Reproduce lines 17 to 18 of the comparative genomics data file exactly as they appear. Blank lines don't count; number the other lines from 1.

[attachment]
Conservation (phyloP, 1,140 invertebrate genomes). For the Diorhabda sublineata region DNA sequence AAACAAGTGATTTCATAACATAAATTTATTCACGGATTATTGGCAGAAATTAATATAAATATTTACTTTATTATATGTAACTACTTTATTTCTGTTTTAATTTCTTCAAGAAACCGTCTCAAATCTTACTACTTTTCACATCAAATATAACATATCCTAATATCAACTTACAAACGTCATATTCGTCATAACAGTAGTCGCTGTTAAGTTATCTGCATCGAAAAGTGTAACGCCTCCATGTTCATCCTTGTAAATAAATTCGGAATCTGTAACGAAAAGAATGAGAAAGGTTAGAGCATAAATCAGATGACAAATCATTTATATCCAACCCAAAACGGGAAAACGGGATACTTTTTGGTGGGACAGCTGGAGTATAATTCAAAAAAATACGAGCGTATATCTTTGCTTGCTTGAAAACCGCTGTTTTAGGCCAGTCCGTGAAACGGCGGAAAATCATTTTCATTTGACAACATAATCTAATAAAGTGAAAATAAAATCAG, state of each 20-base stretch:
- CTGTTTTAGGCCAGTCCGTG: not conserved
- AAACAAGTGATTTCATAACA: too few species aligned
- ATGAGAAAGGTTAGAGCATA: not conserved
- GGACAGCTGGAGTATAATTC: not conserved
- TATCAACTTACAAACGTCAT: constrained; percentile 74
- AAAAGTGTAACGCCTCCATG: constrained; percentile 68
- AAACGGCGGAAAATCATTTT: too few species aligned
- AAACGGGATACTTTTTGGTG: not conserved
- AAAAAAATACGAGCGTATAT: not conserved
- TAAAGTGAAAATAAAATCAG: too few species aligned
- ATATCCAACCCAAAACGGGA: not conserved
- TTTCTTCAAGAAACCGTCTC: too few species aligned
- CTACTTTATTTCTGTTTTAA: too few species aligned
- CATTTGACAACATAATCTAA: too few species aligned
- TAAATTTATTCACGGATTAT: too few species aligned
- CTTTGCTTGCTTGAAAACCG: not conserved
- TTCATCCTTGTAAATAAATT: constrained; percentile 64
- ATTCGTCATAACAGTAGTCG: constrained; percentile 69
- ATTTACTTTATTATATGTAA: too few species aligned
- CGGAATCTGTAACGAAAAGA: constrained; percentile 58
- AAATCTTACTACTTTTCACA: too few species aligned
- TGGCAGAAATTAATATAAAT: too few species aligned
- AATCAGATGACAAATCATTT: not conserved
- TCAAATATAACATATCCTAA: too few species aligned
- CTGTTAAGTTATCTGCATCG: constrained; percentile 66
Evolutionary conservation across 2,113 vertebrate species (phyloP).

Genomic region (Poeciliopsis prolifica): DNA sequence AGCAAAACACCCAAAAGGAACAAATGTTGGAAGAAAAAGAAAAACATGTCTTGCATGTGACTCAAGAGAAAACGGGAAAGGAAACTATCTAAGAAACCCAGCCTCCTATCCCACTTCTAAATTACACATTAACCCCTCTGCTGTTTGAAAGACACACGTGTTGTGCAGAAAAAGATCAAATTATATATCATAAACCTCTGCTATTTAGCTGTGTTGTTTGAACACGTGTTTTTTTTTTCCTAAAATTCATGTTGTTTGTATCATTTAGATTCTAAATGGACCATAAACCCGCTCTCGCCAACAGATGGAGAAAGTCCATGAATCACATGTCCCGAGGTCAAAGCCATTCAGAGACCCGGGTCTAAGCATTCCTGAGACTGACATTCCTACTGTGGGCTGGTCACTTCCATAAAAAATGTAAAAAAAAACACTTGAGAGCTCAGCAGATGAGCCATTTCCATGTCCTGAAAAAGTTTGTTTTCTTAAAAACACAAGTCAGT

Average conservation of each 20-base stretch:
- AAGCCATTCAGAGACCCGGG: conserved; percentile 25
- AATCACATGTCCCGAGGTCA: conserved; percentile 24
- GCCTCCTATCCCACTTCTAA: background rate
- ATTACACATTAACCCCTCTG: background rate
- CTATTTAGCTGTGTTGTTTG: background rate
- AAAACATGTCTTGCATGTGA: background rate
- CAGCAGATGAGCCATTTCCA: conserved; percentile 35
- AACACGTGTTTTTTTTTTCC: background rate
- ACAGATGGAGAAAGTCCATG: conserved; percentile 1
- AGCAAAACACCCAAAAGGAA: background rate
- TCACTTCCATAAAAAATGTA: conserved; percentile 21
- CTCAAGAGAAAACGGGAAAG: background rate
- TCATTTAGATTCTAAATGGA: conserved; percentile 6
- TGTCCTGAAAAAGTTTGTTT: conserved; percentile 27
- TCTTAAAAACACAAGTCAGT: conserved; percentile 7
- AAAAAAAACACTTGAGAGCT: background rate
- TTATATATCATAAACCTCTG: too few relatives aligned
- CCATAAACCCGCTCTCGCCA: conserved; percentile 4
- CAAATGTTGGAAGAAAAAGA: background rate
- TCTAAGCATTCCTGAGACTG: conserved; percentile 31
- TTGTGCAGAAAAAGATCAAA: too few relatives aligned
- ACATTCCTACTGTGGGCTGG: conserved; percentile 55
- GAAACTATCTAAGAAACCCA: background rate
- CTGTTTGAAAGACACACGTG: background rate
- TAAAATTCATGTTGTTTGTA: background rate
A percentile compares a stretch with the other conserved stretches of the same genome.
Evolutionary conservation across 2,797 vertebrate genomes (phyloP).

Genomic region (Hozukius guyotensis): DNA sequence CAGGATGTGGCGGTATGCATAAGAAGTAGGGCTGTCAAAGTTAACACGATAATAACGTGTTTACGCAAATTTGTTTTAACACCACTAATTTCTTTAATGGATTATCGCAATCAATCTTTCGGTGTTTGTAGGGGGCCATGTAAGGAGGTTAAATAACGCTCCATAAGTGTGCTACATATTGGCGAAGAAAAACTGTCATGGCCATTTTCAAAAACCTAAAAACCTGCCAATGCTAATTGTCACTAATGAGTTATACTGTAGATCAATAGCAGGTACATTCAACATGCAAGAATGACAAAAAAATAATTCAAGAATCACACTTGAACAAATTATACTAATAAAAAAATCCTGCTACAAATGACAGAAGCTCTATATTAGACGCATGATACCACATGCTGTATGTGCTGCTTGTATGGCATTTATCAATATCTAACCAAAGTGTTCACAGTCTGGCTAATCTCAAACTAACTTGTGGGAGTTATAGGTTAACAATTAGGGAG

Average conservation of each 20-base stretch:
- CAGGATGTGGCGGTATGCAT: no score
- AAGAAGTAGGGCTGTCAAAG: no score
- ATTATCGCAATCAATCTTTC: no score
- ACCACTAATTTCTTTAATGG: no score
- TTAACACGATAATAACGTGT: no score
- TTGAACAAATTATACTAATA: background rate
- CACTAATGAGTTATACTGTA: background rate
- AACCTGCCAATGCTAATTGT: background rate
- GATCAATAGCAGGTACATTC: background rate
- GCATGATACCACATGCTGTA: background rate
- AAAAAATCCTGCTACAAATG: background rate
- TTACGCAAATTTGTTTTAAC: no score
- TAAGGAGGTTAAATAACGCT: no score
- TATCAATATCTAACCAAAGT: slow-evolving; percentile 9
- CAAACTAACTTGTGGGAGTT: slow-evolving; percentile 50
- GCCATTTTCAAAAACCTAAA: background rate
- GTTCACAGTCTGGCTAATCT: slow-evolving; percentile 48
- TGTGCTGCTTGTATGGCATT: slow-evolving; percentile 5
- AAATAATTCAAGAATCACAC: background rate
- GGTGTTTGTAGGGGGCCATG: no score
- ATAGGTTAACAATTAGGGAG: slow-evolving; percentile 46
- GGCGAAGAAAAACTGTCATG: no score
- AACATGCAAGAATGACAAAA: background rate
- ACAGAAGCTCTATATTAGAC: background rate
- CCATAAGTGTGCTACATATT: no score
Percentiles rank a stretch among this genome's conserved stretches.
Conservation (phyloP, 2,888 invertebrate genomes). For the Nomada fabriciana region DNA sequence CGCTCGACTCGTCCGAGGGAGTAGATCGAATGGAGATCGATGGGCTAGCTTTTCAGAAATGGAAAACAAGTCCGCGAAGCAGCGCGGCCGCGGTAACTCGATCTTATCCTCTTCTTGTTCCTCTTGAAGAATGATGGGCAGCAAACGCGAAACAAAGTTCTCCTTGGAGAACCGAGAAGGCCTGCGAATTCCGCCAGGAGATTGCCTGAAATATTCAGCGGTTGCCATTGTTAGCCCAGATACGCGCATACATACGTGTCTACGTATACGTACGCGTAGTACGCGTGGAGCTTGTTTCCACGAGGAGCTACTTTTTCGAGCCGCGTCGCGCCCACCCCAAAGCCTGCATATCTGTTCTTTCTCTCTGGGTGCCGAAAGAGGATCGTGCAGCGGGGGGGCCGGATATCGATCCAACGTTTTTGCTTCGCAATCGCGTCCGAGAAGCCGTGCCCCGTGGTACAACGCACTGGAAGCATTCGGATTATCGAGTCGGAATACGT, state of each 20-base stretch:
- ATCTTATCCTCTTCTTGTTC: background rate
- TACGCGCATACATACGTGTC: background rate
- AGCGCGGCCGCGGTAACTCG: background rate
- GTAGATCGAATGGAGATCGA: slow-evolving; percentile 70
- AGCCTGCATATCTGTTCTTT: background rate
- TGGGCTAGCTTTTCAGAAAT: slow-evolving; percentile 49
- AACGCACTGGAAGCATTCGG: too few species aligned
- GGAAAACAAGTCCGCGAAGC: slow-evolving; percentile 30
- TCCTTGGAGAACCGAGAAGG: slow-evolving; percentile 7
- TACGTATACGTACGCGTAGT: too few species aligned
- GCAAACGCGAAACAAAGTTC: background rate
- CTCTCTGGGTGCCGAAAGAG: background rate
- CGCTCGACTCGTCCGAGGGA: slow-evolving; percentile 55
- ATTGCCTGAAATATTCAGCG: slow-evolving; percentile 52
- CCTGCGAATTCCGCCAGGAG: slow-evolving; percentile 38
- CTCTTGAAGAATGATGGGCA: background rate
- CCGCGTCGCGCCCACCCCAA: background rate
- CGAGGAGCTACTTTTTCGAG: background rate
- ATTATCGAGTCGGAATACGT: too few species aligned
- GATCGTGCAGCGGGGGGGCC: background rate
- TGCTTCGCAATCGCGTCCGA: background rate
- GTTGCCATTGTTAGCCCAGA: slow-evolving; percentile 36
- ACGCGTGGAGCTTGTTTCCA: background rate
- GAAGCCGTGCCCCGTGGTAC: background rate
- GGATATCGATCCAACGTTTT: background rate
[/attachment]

- CTTTGCTTGCTTGAAAACCG: not conserved
- TTCATCCTTGTAAATAAATT: constrained; percentile 64